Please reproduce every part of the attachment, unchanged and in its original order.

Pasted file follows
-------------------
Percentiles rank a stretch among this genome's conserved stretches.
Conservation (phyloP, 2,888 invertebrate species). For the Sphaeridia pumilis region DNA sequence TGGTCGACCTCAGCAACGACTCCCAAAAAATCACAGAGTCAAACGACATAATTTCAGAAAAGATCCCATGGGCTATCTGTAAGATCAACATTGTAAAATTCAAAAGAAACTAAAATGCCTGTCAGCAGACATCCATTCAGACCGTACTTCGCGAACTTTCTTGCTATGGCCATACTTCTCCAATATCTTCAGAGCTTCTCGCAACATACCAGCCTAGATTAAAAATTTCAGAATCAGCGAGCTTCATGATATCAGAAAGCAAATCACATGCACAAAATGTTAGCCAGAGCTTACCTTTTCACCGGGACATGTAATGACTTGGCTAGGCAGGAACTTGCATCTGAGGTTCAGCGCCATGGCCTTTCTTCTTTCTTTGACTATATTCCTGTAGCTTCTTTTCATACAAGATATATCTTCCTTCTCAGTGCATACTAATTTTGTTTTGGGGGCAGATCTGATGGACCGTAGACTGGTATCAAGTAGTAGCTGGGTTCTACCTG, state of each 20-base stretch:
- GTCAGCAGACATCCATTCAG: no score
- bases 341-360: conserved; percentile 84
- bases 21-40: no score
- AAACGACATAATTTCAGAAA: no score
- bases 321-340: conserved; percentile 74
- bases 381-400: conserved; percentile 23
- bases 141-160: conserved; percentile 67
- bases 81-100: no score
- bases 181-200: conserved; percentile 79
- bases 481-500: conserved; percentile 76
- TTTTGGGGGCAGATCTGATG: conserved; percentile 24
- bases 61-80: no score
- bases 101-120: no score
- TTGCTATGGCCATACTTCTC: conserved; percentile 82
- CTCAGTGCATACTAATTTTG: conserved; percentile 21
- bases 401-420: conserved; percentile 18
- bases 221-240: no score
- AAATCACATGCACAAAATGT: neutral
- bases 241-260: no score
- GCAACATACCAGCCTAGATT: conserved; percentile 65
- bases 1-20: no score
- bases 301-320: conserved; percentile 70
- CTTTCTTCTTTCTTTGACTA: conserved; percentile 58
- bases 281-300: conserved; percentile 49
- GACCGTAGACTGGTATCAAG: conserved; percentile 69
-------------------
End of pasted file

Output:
Percentiles rank a stretch among this genome's conserved stretches.
Conservation (phyloP, 2,888 invertebrate species). For the Sphaeridia pumilis region DNA sequence TGGTCGACCTCAGCAACGACTCCCAAAAAATCACAGAGTCAAACGACATAATTTCAGAAAAGATCCCATGGGCTATCTGTAAGATCAACATTGTAAAATTCAAAAGAAACTAAAATGCCTGTCAGCAGACATCCATTCAGACCGTACTTCGCGAACTTTCTTGCTATGGCCATACTTCTCCAATATCTTCAGAGCTTCTCGCAACATACCAGCCTAGATTAAAAATTTCAGAATCAGCGAGCTTCATGATATCAGAAAGCAAATCACATGCACAAAATGTTAGCCAGAGCTTACCTTTTCACCGGGACATGTAATGACTTGGCTAGGCAGGAACTTGCATCTGAGGTTCAGCGCCATGGCCTTTCTTCTTTCTTTGACTATATTCCTGTAGCTTCTTTTCATACAAGATATATCTTCCTTCTCAGTGCATACTAATTTTGTTTTGGGGGCAGATCTGATGGACCGTAGACTGGTATCAAGTAGTAGCTGGGTTCTACCTG, state of each 20-base stretch:
- GTCAGCAGACATCCATTCAG: no score
- bases 341-360: conserved; percentile 84
- bases 21-40: no score
- AAACGACATAATTTCAGAAA: no score
- bases 321-340: conserved; percentile 74
- bases 381-400: conserved; percentile 23
- bases 141-160: conserved; percentile 67
- bases 81-100: no score
- bases 181-200: conserved; percentile 79
- bases 481-500: conserved; percentile 76
- TTTTGGGGGCAGATCTGATG: conserved; percentile 24
- bases 61-80: no score
- bases 101-120: no score
- TTGCTATGGCCATACTTCTC: conserved; percentile 82
- CTCAGTGCATACTAATTTTG: conserved; percentile 21
- bases 401-420: conserved; percentile 18
- bases 221-240: no score
- AAATCACATGCACAAAATGT: neutral
- bases 241-260: no score
- GCAACATACCAGCCTAGATT: conserved; percentile 65
- bases 1-20: no score
- bases 301-320: conserved; percentile 70
- CTTTCTTCTTTCTTTGACTA: conserved; percentile 58
- bases 281-300: conserved; percentile 49
- GACCGTAGACTGGTATCAAG: conserved; percentile 69